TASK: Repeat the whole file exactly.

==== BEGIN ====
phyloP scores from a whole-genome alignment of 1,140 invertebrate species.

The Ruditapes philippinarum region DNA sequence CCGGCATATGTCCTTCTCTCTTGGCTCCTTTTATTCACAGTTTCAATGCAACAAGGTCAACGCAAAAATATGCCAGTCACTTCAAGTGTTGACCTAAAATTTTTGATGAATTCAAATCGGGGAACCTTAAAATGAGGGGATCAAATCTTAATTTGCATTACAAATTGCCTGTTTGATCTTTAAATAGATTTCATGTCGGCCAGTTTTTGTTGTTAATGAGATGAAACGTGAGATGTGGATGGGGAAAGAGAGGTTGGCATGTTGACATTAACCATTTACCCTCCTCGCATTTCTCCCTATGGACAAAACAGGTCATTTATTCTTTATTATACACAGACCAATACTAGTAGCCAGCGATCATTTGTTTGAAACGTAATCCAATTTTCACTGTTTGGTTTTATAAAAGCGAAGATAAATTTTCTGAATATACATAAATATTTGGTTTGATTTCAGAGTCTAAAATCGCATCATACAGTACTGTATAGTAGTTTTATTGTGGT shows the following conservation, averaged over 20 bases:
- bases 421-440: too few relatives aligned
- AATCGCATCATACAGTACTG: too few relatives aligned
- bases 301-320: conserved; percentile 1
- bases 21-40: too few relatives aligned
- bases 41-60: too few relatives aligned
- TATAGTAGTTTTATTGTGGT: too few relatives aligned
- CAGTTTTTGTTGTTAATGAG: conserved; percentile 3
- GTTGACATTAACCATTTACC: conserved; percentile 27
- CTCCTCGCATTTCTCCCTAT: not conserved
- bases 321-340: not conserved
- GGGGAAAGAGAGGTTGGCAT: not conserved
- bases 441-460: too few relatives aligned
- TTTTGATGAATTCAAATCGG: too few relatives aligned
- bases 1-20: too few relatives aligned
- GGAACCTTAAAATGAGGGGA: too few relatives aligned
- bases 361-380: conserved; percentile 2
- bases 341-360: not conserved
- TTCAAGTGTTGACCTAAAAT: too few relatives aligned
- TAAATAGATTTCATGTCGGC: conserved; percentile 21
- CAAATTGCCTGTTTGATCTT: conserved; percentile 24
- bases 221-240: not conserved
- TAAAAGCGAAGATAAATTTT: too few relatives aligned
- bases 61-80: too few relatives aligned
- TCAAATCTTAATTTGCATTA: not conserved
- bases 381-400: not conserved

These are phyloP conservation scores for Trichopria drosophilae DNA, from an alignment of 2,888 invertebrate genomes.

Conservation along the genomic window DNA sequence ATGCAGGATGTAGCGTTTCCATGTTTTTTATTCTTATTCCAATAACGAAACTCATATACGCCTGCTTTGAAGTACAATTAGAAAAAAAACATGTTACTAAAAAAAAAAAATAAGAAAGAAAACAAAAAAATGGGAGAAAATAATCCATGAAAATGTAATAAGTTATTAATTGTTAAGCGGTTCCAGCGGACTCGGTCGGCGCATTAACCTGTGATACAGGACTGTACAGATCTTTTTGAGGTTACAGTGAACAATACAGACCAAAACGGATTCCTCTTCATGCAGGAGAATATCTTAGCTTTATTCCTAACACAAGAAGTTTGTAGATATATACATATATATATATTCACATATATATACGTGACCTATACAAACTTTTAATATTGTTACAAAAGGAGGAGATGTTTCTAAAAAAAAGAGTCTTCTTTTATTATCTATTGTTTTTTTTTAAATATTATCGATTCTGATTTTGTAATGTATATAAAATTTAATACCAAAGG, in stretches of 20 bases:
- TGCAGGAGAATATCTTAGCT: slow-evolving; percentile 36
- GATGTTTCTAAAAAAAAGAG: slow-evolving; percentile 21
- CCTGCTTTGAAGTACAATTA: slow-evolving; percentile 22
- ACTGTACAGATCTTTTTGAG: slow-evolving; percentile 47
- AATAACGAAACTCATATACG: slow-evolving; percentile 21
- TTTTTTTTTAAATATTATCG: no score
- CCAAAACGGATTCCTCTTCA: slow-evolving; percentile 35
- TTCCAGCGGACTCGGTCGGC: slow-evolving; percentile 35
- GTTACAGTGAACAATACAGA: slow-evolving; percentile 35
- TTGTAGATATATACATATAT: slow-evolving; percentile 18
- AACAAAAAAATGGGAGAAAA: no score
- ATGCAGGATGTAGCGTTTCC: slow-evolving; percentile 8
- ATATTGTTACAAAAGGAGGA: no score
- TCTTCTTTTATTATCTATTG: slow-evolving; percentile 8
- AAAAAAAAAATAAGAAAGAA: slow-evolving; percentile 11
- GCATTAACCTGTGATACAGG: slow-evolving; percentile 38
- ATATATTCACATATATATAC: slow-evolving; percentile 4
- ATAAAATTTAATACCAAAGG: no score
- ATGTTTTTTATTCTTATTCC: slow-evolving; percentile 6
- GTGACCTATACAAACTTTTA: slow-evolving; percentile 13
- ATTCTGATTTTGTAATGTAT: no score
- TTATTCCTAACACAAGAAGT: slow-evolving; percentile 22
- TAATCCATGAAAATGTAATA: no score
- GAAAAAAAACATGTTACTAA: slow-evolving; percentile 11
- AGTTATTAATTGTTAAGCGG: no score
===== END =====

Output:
phyloP scores from a whole-genome alignment of 1,140 invertebrate species.

The Ruditapes philippinarum region DNA sequence CCGGCATATGTCCTTCTCTCTTGGCTCCTTTTATTCACAGTTTCAATGCAACAAGGTCAACGCAAAAATATGCCAGTCACTTCAAGTGTTGACCTAAAATTTTTGATGAATTCAAATCGGGGAACCTTAAAATGAGGGGATCAAATCTTAATTTGCATTACAAATTGCCTGTTTGATCTTTAAATAGATTTCATGTCGGCCAGTTTTTGTTGTTAATGAGATGAAACGTGAGATGTGGATGGGGAAAGAGAGGTTGGCATGTTGACATTAACCATTTACCCTCCTCGCATTTCTCCCTATGGACAAAACAGGTCATTTATTCTTTATTATACACAGACCAATACTAGTAGCCAGCGATCATTTGTTTGAAACGTAATCCAATTTTCACTGTTTGGTTTTATAAAAGCGAAGATAAATTTTCTGAATATACATAAATATTTGGTTTGATTTCAGAGTCTAAAATCGCATCATACAGTACTGTATAGTAGTTTTATTGTGGT shows the following conservation, averaged over 20 bases:
- bases 421-440: too few relatives aligned
- AATCGCATCATACAGTACTG: too few relatives aligned
- bases 301-320: conserved; percentile 1
- bases 21-40: too few relatives aligned
- bases 41-60: too few relatives aligned
- TATAGTAGTTTTATTGTGGT: too few relatives aligned
- CAGTTTTTGTTGTTAATGAG: conserved; percentile 3
- GTTGACATTAACCATTTACC: conserved; percentile 27
- CTCCTCGCATTTCTCCCTAT: not conserved
- bases 321-340: not conserved
- GGGGAAAGAGAGGTTGGCAT: not conserved
- bases 441-460: too few relatives aligned
- TTTTGATGAATTCAAATCGG: too few relatives aligned
- bases 1-20: too few relatives aligned
- GGAACCTTAAAATGAGGGGA: too few relatives aligned
- bases 361-380: conserved; percentile 2
- bases 341-360: not conserved
- TTCAAGTGTTGACCTAAAAT: too few relatives aligned
- TAAATAGATTTCATGTCGGC: conserved; percentile 21
- CAAATTGCCTGTTTGATCTT: conserved; percentile 24
- bases 221-240: not conserved
- TAAAAGCGAAGATAAATTTT: too few relatives aligned
- bases 61-80: too few relatives aligned
- TCAAATCTTAATTTGCATTA: not conserved
- bases 381-400: not conserved

These are phyloP conservation scores for Trichopria drosophilae DNA, from an alignment of 2,888 invertebrate genomes.

Conservation along the genomic window DNA sequence ATGCAGGATGTAGCGTTTCCATGTTTTTTATTCTTATTCCAATAACGAAACTCATATACGCCTGCTTTGAAGTACAATTAGAAAAAAAACATGTTACTAAAAAAAAAAAATAAGAAAGAAAACAAAAAAATGGGAGAAAATAATCCATGAAAATGTAATAAGTTATTAATTGTTAAGCGGTTCCAGCGGACTCGGTCGGCGCATTAACCTGTGATACAGGACTGTACAGATCTTTTTGAGGTTACAGTGAACAATACAGACCAAAACGGATTCCTCTTCATGCAGGAGAATATCTTAGCTTTATTCCTAACACAAGAAGTTTGTAGATATATACATATATATATATTCACATATATATACGTGACCTATACAAACTTTTAATATTGTTACAAAAGGAGGAGATGTTTCTAAAAAAAAGAGTCTTCTTTTATTATCTATTGTTTTTTTTTAAATATTATCGATTCTGATTTTGTAATGTATATAAAATTTAATACCAAAGG, in stretches of 20 bases:
- TGCAGGAGAATATCTTAGCT: slow-evolving; percentile 36
- GATGTTTCTAAAAAAAAGAG: slow-evolving; percentile 21
- CCTGCTTTGAAGTACAATTA: slow-evolving; percentile 22
- ACTGTACAGATCTTTTTGAG: slow-evolving; percentile 47
- AATAACGAAACTCATATACG: slow-evolving; percentile 21
- TTTTTTTTTAAATATTATCG: no score
- CCAAAACGGATTCCTCTTCA: slow-evolving; percentile 35
- TTCCAGCGGACTCGGTCGGC: slow-evolving; percentile 35
- GTTACAGTGAACAATACAGA: slow-evolving; percentile 35
- TTGTAGATATATACATATAT: slow-evolving; percentile 18
- AACAAAAAAATGGGAGAAAA: no score
- ATGCAGGATGTAGCGTTTCC: slow-evolving; percentile 8
- ATATTGTTACAAAAGGAGGA: no score
- TCTTCTTTTATTATCTATTG: slow-evolving; percentile 8
- AAAAAAAAAATAAGAAAGAA: slow-evolving; percentile 11
- GCATTAACCTGTGATACAGG: slow-evolving; percentile 38
- ATATATTCACATATATATAC: slow-evolving; percentile 4
- ATAAAATTTAATACCAAAGG: no score
- ATGTTTTTTATTCTTATTCC: slow-evolving; percentile 6
- GTGACCTATACAAACTTTTA: slow-evolving; percentile 13
- ATTCTGATTTTGTAATGTAT: no score
- TTATTCCTAACACAAGAAGT: slow-evolving; percentile 22
- TAATCCATGAAAATGTAATA: no score
- GAAAAAAAACATGTTACTAA: slow-evolving; percentile 11
- AGTTATTAATTGTTAAGCGG: no score